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B lymphocyte stimulator expression in patients with rheumatoid arthritis treated with tumour necrosis factor α antagonists: differential effects between good and poor clinical responders
  1. D T La1,
  2. C E Collins1,
  3. H-T Yang1,
  4. T-S Migone2,
  5. W Stohl1
  1. 1
    Division of Rheumatology, Department of Medicine, Los Angeles County and University of Southern California Medical Center and University of Southern California Keck School of Medicine, Los Angeles, California, USA
  2. 2
    Human Genome Sciences, Inc., Rockville, Maryland, USA
  1. W Stohl, Division of Rheumatology, University of Southern California, 2011 Zonal Ave. HMR 711, Los Angeles, California 90033, USA; stohl{at}usc.edu

Abstract

Objective: To assess the effects of tumour necrosis factor (TNF) antagonist therapy on B lymphocyte stimulator (BLyS) expression in patients with rheumatoid arthritis (RA).

Methods: Blood from 38 patients with RA from a single centre was collected prior to and following initiation of TNF antagonist therapy. Plasma BLyS protein levels, blood leukocyte BLyS mRNA levels and disease activity were longitudinally monitored. Twelve patients with RA who either refused or were felt not to be candidates for TNF antagonist therapy and five normal healthy volunteers served as TNF antagonist-naïve controls.

Results: Baseline plasma BLyS protein levels, but not blood leukocyte BLyS mRNA levels, were elevated in patients with RA. Plasma BLyS protein levels declined following initiation of TNF antagonist therapy in good responders (GR) to TNF antagonist therapy but not in poor responders (PR). By contrast, the erythrocyte sedimentation rate (ESR) declined in response to TNF antagonist therapy in GR and PR. TNF antagonist therapy did not promote change in blood leukocyte BLyS mRNA levels in either GR or PR, suggesting that the TNF antagonist-associated changes in circulating BLyS protein levels reflected changes in local BLyS production in the affected joints rather than changes in systemic BLyS production. BLyS expression did not change over time in either the normal or RA control groups.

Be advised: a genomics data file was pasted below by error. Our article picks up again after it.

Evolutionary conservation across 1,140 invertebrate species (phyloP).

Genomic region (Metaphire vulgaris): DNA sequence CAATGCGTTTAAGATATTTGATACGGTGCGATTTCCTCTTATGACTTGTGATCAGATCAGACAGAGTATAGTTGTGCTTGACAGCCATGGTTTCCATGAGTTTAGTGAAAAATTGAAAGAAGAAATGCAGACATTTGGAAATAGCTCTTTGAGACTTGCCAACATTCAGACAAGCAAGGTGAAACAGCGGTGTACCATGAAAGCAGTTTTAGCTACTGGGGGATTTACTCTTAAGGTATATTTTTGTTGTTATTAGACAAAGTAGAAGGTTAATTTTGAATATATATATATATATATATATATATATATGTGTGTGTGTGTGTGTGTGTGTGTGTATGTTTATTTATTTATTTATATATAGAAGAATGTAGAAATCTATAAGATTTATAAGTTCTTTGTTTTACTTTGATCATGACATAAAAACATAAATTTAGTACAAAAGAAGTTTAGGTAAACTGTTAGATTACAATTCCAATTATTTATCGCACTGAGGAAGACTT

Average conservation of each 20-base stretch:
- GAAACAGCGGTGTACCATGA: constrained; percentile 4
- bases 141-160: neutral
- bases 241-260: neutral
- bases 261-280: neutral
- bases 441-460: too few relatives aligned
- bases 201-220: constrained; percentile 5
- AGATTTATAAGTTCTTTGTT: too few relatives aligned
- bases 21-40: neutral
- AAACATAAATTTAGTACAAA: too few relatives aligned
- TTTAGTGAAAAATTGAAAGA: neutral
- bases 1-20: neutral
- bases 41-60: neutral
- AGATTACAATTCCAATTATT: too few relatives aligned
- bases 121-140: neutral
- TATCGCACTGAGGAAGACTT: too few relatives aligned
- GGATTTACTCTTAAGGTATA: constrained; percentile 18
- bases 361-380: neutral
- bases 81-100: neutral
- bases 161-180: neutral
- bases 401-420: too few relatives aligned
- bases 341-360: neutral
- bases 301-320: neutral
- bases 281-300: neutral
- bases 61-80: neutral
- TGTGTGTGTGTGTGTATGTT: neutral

Conclusions: A good clinical response to TNF antagonist therapy in patients with RA is associated with a decline in plasma BLyS protein levels. Increased BLyS expression in affected joints may contribute to ongoing disease activity, and reduction of such expression may help promote a favourable clinical response to TNF antagonist therapy.

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Footnotes

  • Competing interests: T-SM is an employee of Human Genome Sciences Inc. WS has served as a consultant for Human Genome Sciences Inc. (<$10 000), and has also received research funds from, and participates in clinical trials sponsored by, Human Genome Sciences Inc.

  • Ethics approval: This study protocol was approved by the Institutional Review Board of the University of Southern California Keck School of Medicine and all subjects provided written informed consent.

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